CEZ: You seem determined to transform Botswana into a manufacturing center. You are basically extending invitations to diamantaires from other countries to come and you will welcome them. Don't you think De Beers will frustrate such attempts?

DM: Naturally De Beers has not always encouraged diamond cutting because of a belief that diamond mining countries should not be involved in the diamond cutting. I don't buy that idea myself. The annual worldwide production of rough is about $7 billion. The polished represents $12 billion and the diamond-set jewelry accounts for $52 billion. I believe that we will benefit [if we engage not only in producing rough, but also in manufacturing polished and jewelry] much more in terms of value. Because all along we are then creating employment, skills, and a better, well informed society.

CEZ: You are at the moment working with diamond valuers. Are you comfortable that you have a correct appreciation of the value of your output? Are you comfortable with the current system?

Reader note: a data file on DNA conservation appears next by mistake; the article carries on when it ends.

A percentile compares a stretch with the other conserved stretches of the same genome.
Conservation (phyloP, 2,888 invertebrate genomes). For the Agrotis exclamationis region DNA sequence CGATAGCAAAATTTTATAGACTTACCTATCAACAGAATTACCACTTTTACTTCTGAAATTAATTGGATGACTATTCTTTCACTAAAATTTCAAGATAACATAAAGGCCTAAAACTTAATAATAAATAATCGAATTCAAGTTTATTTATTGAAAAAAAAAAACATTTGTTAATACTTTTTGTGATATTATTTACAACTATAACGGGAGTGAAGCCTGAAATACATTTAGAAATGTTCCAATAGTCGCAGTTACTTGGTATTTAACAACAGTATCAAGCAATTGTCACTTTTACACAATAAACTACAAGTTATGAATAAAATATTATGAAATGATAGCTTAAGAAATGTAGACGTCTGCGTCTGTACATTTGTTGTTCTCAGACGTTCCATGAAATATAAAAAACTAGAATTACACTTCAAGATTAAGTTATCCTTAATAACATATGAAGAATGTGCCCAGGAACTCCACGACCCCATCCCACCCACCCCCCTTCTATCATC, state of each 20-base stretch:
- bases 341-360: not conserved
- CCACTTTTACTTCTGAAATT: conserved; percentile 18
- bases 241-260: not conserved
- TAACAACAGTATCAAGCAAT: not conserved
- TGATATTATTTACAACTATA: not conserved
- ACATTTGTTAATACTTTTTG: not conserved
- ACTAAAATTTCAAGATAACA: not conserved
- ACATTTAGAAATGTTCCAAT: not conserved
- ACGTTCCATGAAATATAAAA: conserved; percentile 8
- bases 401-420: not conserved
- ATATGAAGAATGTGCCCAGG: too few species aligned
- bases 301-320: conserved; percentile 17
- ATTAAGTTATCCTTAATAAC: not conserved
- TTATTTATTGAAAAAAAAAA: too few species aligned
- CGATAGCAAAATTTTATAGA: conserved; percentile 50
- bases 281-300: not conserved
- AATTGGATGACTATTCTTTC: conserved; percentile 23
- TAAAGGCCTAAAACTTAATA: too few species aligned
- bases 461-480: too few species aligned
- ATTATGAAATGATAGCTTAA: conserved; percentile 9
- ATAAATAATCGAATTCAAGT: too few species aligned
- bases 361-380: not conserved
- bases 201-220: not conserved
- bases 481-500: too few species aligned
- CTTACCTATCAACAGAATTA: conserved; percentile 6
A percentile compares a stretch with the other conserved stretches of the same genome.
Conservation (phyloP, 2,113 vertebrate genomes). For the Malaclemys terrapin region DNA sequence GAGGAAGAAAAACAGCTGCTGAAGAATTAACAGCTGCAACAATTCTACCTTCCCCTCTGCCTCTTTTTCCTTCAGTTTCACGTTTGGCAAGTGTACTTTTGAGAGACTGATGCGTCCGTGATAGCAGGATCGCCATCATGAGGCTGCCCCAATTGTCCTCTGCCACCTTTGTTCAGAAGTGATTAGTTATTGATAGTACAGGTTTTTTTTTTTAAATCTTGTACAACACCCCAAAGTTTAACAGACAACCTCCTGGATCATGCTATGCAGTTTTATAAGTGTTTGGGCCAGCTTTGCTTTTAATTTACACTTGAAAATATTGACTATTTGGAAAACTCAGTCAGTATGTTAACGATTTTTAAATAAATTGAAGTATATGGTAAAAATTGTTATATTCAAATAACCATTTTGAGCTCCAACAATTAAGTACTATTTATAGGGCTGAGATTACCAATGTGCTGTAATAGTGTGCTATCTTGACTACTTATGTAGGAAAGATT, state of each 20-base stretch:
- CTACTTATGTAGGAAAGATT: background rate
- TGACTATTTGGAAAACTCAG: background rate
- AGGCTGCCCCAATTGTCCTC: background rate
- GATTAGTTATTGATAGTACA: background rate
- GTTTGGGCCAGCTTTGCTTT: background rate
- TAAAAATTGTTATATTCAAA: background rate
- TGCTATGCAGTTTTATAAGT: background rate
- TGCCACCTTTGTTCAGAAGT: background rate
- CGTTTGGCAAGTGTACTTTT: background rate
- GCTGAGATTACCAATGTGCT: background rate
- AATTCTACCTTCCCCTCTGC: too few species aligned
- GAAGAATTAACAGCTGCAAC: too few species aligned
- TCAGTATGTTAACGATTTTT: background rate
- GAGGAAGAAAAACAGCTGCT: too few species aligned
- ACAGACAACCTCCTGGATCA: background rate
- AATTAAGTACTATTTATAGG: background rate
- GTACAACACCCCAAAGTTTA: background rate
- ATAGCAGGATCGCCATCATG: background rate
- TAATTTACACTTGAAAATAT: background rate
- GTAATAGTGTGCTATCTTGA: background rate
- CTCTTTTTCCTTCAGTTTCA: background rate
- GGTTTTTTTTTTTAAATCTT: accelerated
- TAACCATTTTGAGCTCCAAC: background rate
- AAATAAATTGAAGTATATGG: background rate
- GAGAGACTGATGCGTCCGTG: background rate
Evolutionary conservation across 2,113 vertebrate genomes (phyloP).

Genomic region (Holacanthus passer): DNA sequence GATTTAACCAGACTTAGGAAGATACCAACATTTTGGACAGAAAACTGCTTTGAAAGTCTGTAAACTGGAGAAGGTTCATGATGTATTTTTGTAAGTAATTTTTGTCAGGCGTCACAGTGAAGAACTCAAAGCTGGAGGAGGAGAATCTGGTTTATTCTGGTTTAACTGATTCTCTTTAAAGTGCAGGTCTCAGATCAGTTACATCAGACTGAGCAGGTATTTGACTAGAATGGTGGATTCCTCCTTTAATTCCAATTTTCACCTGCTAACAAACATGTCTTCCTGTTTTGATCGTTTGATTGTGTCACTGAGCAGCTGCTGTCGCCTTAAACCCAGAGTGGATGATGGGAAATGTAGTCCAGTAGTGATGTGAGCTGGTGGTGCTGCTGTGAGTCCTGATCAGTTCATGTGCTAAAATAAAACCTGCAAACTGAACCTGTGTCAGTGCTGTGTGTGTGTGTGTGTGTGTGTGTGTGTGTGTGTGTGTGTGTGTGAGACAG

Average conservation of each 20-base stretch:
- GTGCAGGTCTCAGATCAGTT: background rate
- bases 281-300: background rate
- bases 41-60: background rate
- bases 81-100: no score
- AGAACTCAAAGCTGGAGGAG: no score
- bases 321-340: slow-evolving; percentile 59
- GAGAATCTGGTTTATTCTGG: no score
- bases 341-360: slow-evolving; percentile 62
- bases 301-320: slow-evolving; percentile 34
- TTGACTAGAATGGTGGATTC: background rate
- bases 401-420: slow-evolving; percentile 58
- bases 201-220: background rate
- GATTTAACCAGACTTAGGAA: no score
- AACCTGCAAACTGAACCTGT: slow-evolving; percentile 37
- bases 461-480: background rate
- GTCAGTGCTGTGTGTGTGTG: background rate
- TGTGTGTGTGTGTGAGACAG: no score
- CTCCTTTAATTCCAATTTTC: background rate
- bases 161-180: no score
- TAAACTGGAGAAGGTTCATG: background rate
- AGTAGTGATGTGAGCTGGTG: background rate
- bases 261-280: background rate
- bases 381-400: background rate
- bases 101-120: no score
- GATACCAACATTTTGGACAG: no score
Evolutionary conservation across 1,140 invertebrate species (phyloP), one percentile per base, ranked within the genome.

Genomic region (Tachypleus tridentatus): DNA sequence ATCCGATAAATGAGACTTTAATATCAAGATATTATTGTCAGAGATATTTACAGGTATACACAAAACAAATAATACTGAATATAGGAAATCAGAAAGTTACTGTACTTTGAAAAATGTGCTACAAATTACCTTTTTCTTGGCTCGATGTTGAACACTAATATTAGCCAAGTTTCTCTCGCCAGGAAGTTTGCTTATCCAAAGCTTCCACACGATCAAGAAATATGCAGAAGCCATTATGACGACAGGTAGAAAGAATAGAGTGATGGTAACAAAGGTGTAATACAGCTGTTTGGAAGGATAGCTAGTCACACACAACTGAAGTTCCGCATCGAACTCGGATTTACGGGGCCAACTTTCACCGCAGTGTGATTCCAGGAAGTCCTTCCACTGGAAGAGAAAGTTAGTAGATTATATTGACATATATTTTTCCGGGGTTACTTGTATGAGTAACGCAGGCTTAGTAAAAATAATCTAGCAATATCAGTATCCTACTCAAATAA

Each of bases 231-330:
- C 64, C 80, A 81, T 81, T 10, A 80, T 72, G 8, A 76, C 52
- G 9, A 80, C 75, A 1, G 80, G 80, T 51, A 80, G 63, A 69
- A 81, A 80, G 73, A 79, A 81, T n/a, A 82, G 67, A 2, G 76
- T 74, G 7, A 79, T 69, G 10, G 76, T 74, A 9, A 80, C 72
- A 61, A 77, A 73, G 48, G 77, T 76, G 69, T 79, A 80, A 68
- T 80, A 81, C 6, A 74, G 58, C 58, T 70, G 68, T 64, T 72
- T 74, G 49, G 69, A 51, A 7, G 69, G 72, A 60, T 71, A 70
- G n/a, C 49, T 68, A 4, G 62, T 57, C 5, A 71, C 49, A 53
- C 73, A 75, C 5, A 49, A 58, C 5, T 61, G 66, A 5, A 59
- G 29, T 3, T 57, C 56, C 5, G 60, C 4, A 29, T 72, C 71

DM: Under the present circumstances, what else can we say? We depend on employing foreign diamond valuers. We rely entirely on their professional understanding of the rough values. In addition to that, we have our own people who have been diamond sorters and diamond valuers at the sorting level, but not at the rough marketing level. I cannot say that we are entirely confident, but under the circumstances we have to believe in our diamond valuers, because we pay them. We think we get value for our money, but we are only human beings.

CEZ: Russia enjoys a "market window," the ability to sell part of the output independently, to test the market and get good feedback on prices. The Russians call it their "control batch." Don't you also feel a need to have a "market window?"

DM: We have, indeed, been talking about the window. But it is unfortunate that if we would have a window, then we would again need someone else to sell for us. One of the views expressed by our government is that we don't yet have our people who can test that window. It means we will have to look for somebody else again, someone to exercise that test without our own people.

CEZ: What you are implying is that if you really want, you can have a market window, but because you don't have the means to administer it effectively, then you don't have it.